What a wonderfully quiet first week back I had last week. Good enough to catch up with people who were back, and catch up on some work admin I’d let slip. I haven’t minded going back to work this year — I think I am more than ready to leave 2019 behind.
Here’s hoping 2020 is miles better than 2019!
In the meantime, here are the books I am waiting on this week.
In this captivating dual narrative novel, a modern-day woman finds inspiration in hidden notes left by her home’s previous owner, a quintessential 1950s housewife. As she discovers remarkable parallels between this woman’s life and her own, it causes her to question the foundation of her own relationship with her husband–and what it means to be a wife fighting for her place in a patriarchal society.
When Alice Hale leaves a career in publicity to become a writer and follows her husband to the New York suburbs, she is unaccustomed to filling her days alone in a big, empty house. But when she finds a vintage cookbook buried in a box in the old home’s basement, she becomes captivated by the cookbook’s previous owner–1950s housewife Nellie Murdoch. As Alice cooks her way through the past, she realizes that within the cookbook’s pages Nellie left clues about her life–including a mysterious series of unsent letters penned to her mother.
Soon Alice learns that while baked Alaska and meatloaf five ways may seem harmless, Nellie’s secrets may have been anything but. When Alice uncovers a more sinister–even dangerous–side to Nellie’s marriage, and has become increasingly dissatisfied with the mounting pressures in her own relationship, she begins to take control of her life and protect herself with a few secrets of her own.
The beginning of this blurb actually made me curious about how a modern woman would see herself in the choices of a 1950s housewife. The end of the blurb made me wonder how things got so damned creepy — what happened to Nellie? And what on earth is going on in Alice’s marriage?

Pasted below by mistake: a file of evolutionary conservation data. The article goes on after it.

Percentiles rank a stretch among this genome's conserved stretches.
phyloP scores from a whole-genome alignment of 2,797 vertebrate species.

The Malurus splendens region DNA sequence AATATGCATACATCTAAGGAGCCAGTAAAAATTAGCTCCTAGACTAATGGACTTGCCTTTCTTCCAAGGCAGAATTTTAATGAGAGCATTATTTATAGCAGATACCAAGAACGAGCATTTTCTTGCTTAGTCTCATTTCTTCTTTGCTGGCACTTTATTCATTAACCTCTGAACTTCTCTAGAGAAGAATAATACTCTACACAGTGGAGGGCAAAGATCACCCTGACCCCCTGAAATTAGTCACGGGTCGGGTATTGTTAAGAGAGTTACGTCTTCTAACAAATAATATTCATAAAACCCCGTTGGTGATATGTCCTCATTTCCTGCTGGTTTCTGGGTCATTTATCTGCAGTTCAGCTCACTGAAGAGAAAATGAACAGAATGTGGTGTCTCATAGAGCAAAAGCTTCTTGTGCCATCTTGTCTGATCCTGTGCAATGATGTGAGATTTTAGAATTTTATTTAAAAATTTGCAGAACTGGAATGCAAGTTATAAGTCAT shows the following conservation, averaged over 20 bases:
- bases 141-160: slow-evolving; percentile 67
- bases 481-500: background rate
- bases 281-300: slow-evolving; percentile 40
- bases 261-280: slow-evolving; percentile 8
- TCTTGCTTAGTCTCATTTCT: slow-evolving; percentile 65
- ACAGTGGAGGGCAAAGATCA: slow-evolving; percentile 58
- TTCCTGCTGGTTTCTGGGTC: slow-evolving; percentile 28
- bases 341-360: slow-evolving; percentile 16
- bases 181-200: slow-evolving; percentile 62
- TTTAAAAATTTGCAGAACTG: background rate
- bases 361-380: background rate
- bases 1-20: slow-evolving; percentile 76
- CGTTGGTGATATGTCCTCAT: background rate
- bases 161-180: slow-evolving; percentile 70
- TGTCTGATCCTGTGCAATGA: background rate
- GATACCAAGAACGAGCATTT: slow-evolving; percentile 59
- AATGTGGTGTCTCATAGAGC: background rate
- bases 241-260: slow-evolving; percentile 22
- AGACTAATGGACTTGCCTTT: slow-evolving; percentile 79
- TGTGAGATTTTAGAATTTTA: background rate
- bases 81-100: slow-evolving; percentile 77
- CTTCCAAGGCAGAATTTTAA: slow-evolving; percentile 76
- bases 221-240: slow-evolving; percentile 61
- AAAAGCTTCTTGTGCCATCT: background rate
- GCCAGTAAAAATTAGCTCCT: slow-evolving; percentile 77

Naomi seems to have everything. A beautiful daughter, a gorgeous house, a perfect life. Behind the scenes, though, she and her husband are drifting from one another and struggling to conceive their second child.
Then Naomi meets a parent at her daughter’s nursery. Sean understands her, or so she thinks. Looking for a connection, for a friend, she joins him at a swimming lesson with their children. That day, Naomi makes a terrible mistake.
Weeks later, when Naomi attempts to contact Sean, he has disappeared without a trace. But as she begins to piece her life back together, it becomes clear that someone else knows her secret. Someone who wants to make sure she never forgets what she did at the pool.
An intelligent, searing and addictive thriller about family, desire and the lengths people will go to for the ones they love the most.
I feel like a paragraph got cut from inbetween paragraphs 2 and s and there’s a whole chunk missing. What do you think?
When a woman conceals her sister’s death to claim their joint inheritance, her deception exposes a web of dangerous secrets in this addictive new thriller for fans of Megan Abbott, Gillian Flynn, and Paula Hawkins.
“Like most of the dead, I want to be remembered.”